Lucida Typewriter

According to codesigner Charles Bigelow, "The way the proportions work is that Lucida Sans Typewriter, when set at 10 point, appears to be the same size as Courier set at 12 point (pica size), but Lucida Sans Typewriter gets 12 characters per inch horizonally (12 pitch) instead of Courier’s 10 characters per inch (10 pitch). So Lucida Sans Typewriter is 20% more economical of horizontal space than Courier. Some people like that. Lucida Typewriter has the same vertical proportions as Lucida Sans Typewriter, but it is wider, being 10 pitch (10 characters per inch) at 10 point. Microsoft licensed Lucida Sans Typewriter in 1992, and continues to distribute it with various applications." A separate variant, Lucida Console, is part of Windows NT’s core font set.


Erik Van Blokland, who works with Just van Rossum on type and graphic design and computer programming at their firm LettError, notes that Trixie is the result of the computer’s capacity to scan and manipulate existing shapes. But finding just the right source to sample, as it were, was tricky. Typical typewriter faces "were all too smooth. Way too smooth, actually." Van Blokland ultimately happened across "an old Royal from before the war, and it was beat-up and exactly what we needed"; he simply sat down at that German-language typewriter and pecked out every conceivable character on a page, adopting that distressed, irregular, faded and blobby typescript as a design seed. In Trixie, "ç is a c with a comma right through it, because that’s how you type it on that machine. The number sign is the equal sign with two slashes in it, because that’s how you make it with the machine."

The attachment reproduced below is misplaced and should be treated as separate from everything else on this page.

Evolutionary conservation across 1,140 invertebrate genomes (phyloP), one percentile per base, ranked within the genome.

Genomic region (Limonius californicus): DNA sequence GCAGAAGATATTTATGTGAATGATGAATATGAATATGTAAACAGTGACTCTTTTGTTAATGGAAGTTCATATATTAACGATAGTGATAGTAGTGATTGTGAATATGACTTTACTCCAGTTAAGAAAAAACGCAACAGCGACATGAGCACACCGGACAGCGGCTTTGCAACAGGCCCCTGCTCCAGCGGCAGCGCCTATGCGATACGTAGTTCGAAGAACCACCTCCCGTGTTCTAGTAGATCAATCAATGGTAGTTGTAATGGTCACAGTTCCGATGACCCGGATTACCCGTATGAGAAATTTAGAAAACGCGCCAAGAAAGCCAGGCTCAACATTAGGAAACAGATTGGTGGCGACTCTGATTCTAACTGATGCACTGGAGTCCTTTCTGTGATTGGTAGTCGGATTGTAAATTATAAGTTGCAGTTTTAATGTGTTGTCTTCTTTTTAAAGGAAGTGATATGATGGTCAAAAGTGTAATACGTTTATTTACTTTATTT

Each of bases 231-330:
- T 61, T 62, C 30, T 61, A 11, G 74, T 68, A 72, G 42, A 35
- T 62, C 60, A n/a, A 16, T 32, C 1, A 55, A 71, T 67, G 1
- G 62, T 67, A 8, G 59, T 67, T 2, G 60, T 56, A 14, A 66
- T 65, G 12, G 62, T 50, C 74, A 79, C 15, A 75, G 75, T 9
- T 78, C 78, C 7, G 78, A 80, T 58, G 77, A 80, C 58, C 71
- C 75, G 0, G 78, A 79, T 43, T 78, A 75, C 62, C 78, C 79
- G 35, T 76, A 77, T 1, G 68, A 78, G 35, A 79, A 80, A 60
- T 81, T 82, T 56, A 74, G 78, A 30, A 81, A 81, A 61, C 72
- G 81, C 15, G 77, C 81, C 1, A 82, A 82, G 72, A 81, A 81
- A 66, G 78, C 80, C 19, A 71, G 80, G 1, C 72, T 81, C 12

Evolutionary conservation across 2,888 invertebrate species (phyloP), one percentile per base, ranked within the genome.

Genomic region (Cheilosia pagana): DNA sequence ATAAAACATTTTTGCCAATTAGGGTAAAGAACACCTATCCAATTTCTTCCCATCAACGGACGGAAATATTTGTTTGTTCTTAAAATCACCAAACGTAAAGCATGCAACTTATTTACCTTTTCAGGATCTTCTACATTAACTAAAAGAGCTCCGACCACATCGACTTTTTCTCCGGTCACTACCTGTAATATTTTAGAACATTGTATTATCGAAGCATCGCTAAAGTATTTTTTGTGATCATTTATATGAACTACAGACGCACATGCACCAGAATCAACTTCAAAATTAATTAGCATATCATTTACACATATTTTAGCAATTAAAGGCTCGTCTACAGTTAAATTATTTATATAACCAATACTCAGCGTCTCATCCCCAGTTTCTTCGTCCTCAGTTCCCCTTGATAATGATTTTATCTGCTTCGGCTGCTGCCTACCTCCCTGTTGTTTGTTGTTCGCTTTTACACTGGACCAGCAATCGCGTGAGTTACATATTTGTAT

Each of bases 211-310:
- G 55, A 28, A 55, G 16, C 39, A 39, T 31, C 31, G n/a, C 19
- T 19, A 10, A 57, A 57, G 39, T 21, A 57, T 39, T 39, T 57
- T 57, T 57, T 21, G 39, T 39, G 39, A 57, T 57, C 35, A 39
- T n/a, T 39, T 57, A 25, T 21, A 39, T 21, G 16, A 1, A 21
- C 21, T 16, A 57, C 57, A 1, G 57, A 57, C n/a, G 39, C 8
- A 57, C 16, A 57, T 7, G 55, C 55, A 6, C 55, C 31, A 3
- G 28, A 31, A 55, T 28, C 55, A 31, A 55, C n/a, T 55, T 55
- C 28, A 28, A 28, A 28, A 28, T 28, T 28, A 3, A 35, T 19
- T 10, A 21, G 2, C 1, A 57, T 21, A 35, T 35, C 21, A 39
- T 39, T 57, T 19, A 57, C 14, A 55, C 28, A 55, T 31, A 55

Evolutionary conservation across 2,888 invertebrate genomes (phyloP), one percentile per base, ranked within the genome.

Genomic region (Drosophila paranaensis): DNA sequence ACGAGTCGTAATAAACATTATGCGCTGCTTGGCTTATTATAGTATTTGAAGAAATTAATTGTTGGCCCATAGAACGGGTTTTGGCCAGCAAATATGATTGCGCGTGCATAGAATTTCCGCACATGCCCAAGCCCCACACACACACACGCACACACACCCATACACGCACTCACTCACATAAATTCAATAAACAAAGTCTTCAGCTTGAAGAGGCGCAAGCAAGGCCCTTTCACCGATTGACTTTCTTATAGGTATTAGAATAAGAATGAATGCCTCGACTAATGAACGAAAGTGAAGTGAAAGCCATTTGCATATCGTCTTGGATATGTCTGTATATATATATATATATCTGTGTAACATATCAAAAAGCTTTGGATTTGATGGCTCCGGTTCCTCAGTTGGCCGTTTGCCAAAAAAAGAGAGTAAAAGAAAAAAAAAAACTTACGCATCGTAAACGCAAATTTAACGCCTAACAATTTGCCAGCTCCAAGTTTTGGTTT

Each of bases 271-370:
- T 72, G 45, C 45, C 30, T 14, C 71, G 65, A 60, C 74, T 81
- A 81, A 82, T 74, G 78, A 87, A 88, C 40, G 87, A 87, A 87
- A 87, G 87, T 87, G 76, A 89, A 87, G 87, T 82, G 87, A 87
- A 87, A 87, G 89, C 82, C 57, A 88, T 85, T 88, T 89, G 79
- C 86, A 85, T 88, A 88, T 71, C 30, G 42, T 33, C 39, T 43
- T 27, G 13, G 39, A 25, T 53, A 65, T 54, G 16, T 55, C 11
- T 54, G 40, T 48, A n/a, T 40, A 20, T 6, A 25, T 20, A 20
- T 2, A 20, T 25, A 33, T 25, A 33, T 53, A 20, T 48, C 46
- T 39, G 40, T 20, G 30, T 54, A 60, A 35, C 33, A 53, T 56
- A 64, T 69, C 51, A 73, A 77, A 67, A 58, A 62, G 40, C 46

The even-more-delightful Trixie Cyrillic (1993) was based on an actual Russian machine’s smudgy typescript, and the decidedly untypewriterlike reversed variant of the original face, Trixie Cameo, imparts a certain MI6/KGB intrigue.


Designed by Howard Kettler in 1956, Courier is to typewriter fonts as Jeep is to off road vehicles: The exemplar. But not all Couriers are equal. In the days of the IBM Selectric, the design of the fonts used in its type-ball "elements" followed the practices of two centuries ago: Ten- and twelve-pitch variants of the same face (i.e., sizes allowing ten or twelve characters per inch) were separate designs. The differences among Courier 10, Courier 12, and Courier 12 Italic were notable (particularly in the letter Q), with the latter two emerging as much more pleasant and readable designs.

The original Courier built into PostScript laser printers was an abomination, a so-called stroked font in which every stroke had the same width (most apparent on accented characters – compare them to IBM Selectric Courier’s flared-wedge accents). The roman was unusably light, the bold unusably bold. The Bitstream version of Courier is more nearly true to the original, and Adobe says the Courier cut installed in new laser printers is much improved, but before you spend good money on either of those, ask yourself why you need the oxymoron of a really nice version of Courier.

American Typewriter

In one of the interlocking ironies of typewriter typography, the most effective and readable typewriter face is actually a pastiche: ITC American Typewriter, designed by Joel Kaden and Tony Stan in 1974. This font was an homage to typewriters, not a ham-fisted cloning. All the traditional features of real typefaces are available ≠ proportional spacing, full accents, different weights and widths, alternate versions of characters, and even (come 1989), an unheralded italic version drawn by Ed Benguiat ≠ but it still efficiently evoked the look of the dusty old machines that went clickety-clack and dinged a bell at the end of each line.

Originally published 1998 ¶ Updated here 1999.07.19, 2007.03.19

Homepage: Joe Clark Homepage: Joe Clark Media access (captioning, Web accessibility, etc.) Graphic and industrial design Journalism, articles, book